160 Quarantined After Kyrgyzstan Bubonic Plague Death

Four people have been hospitalized and 160 quarantined after a 15-year-old boy who ate marmot meat died of the bubonic plague last week, the Kyrgyz Ministry of Health said Wednesday according to ABC News.

The Inquisitr reported earlier on the boy’s death which was due to the bubonic plague, also known as the black plague.

Confusion followed Isakunov’s illness and death, as the source of the infection isn’t quite clear.

Some agencies reported the Kyrgyzstan bubonic plague death was caused by a bite from a flea, while others blamed a barbecued marmot the teen ate while visiting with relatives.

Another health minister tried to ease the Kyrgyzstan bubonic plague fears. Dinara Saginbayeva said that the disease is unlikely to spread, and that a larger scale quarantine is not warranted at this time:

“There will not be a bubonic plague epidemic… The form of the disease in the teenager is not conducive to a plague epidemic. So there are no grounds for closing the borders.”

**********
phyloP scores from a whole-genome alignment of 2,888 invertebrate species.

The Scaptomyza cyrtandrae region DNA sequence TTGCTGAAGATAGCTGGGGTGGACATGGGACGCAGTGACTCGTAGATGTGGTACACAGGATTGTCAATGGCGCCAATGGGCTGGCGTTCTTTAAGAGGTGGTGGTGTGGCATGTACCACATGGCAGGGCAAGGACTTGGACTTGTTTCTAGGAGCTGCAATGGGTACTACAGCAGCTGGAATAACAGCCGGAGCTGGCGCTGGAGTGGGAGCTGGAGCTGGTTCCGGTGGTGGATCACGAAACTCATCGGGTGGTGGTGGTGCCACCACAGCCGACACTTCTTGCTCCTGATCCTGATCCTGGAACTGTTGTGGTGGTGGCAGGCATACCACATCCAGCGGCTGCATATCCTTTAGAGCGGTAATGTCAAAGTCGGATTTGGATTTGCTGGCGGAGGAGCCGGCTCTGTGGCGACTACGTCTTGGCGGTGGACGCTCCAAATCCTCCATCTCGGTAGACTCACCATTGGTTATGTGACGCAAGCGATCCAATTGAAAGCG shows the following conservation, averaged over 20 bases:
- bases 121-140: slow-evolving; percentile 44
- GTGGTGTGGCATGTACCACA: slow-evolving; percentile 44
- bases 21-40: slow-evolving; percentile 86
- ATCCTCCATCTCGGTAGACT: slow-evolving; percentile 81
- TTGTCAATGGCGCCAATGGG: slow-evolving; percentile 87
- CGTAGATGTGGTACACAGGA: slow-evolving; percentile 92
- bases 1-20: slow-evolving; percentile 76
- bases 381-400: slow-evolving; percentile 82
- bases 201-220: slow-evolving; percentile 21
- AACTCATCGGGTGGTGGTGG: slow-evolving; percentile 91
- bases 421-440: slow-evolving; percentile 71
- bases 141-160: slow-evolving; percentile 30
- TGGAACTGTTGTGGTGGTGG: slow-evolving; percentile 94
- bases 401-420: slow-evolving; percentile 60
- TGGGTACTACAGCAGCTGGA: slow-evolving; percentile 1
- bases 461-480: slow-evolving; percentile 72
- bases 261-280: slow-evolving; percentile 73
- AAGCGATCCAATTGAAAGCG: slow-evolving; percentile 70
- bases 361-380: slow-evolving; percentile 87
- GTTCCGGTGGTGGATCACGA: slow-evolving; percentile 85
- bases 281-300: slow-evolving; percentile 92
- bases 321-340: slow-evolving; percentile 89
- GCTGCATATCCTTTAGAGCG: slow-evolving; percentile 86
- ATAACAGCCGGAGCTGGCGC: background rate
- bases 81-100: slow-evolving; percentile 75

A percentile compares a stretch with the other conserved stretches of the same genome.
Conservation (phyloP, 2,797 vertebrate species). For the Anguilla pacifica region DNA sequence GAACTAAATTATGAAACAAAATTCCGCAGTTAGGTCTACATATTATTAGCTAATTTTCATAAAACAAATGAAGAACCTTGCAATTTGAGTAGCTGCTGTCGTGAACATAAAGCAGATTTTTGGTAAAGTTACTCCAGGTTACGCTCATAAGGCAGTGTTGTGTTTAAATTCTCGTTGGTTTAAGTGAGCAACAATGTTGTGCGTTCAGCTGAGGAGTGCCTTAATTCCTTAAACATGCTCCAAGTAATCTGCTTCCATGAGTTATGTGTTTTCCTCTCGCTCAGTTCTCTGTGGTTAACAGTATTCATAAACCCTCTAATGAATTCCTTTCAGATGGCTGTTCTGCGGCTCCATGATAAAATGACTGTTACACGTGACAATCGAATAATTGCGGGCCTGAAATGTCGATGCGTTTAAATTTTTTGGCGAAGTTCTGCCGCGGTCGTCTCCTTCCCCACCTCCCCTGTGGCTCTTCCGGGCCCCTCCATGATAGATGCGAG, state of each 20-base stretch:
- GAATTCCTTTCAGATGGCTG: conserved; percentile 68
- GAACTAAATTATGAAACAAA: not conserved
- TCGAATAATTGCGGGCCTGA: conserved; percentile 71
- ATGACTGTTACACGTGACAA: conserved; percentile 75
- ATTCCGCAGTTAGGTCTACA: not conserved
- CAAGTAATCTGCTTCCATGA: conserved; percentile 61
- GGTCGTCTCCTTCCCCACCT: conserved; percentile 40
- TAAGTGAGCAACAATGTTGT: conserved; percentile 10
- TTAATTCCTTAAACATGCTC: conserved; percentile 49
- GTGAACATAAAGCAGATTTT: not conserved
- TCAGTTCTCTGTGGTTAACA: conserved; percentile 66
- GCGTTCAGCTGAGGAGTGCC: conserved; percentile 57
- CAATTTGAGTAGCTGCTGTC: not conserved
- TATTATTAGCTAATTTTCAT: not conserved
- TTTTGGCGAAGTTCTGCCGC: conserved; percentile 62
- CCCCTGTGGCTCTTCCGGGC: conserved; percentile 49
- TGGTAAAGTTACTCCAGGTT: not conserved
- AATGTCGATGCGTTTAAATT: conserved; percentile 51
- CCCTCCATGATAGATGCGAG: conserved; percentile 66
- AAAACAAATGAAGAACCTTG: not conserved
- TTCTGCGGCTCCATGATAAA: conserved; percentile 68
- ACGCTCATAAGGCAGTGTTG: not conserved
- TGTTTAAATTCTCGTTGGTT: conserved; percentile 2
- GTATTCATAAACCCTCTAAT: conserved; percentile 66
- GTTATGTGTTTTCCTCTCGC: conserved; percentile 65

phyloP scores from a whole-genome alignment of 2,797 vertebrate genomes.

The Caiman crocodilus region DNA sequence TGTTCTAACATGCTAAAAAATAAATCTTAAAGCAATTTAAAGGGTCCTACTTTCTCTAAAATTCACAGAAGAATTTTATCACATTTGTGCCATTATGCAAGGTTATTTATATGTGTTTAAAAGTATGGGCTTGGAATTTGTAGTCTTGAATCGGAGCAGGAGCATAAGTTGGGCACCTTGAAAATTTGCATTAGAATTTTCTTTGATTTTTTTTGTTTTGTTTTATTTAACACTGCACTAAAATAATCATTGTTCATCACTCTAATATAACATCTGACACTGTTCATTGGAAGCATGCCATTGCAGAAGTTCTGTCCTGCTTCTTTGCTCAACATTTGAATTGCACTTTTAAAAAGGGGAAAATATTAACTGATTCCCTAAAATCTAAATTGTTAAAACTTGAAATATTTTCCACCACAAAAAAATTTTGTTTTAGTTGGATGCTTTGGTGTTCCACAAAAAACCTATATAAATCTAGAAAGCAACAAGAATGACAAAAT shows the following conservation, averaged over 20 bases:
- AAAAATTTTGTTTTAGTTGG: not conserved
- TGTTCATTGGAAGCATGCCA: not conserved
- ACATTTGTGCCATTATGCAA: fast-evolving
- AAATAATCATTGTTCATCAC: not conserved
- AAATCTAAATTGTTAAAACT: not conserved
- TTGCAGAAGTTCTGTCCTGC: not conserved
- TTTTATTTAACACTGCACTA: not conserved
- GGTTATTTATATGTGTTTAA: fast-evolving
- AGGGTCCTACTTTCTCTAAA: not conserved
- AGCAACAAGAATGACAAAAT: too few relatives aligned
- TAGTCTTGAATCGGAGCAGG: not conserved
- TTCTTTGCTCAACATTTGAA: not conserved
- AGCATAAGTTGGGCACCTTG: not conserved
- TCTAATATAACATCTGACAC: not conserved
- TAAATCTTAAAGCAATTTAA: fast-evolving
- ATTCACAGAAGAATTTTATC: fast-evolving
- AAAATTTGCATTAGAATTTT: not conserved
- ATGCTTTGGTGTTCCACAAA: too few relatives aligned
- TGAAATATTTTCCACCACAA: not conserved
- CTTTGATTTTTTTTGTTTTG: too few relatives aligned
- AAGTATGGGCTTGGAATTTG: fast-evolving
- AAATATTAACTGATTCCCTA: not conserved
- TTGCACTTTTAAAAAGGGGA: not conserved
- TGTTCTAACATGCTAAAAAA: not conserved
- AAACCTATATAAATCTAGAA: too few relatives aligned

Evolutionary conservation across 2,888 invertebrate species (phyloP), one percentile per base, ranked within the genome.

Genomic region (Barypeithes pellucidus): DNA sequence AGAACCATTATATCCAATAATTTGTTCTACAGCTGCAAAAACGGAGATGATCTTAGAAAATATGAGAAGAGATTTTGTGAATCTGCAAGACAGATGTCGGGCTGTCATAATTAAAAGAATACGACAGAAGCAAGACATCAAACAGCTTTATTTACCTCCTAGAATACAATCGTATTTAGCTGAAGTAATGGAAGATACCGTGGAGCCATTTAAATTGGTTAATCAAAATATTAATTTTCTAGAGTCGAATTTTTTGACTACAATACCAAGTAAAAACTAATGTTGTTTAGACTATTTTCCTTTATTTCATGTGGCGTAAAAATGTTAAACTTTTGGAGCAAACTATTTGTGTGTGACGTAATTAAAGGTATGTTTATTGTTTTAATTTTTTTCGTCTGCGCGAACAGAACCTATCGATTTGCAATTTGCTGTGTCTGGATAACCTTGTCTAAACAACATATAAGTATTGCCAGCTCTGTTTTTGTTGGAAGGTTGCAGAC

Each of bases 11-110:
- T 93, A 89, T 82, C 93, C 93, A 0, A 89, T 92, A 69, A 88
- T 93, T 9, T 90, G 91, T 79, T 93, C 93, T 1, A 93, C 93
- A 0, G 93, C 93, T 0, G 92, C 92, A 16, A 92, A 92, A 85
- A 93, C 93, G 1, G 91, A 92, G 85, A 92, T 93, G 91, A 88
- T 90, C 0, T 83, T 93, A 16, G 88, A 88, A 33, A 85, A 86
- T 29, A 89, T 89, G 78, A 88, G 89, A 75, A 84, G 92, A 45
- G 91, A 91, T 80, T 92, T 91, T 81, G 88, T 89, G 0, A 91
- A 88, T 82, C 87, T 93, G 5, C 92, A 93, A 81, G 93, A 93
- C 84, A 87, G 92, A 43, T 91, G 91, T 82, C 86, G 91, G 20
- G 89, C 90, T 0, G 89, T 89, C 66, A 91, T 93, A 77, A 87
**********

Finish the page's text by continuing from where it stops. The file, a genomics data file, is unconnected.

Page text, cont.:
The Province stated that the Ministry of Health established a quarantine in parts of the mountainous northeast, but said there was still no risk of an epidemic.

The report continued on to say that four residents in the boy’s village have been hospitalized on Wednesday after complaining of a fever, but all of them say they had no contact with the 15-year-old.

“There are several thousand cases of bubonic plague every year worldwide. People usually catch the disease after being bitten by an infected insect or animal or coming into close contact with an infected animal, like hunters removing an animal’s skin.”

The Independent states that the bubonic plague can now be treated with antibiotics, with mortality rates reduced to between one percent and 15 percent in treated cases.

The report went on to say that the speed of care does remain vital, with antibiotic treatment required within 12 to 24-hours of the first symptoms in order to prevent the mortality rate rising to between 40 percent and 60 percent.

Worry has started to spread in the Kyrgyzstan bubonic plague story, but officials are still urging everyone to keep calm because they believe there is no threat of an epidemic.

[Image via Medical News Today]

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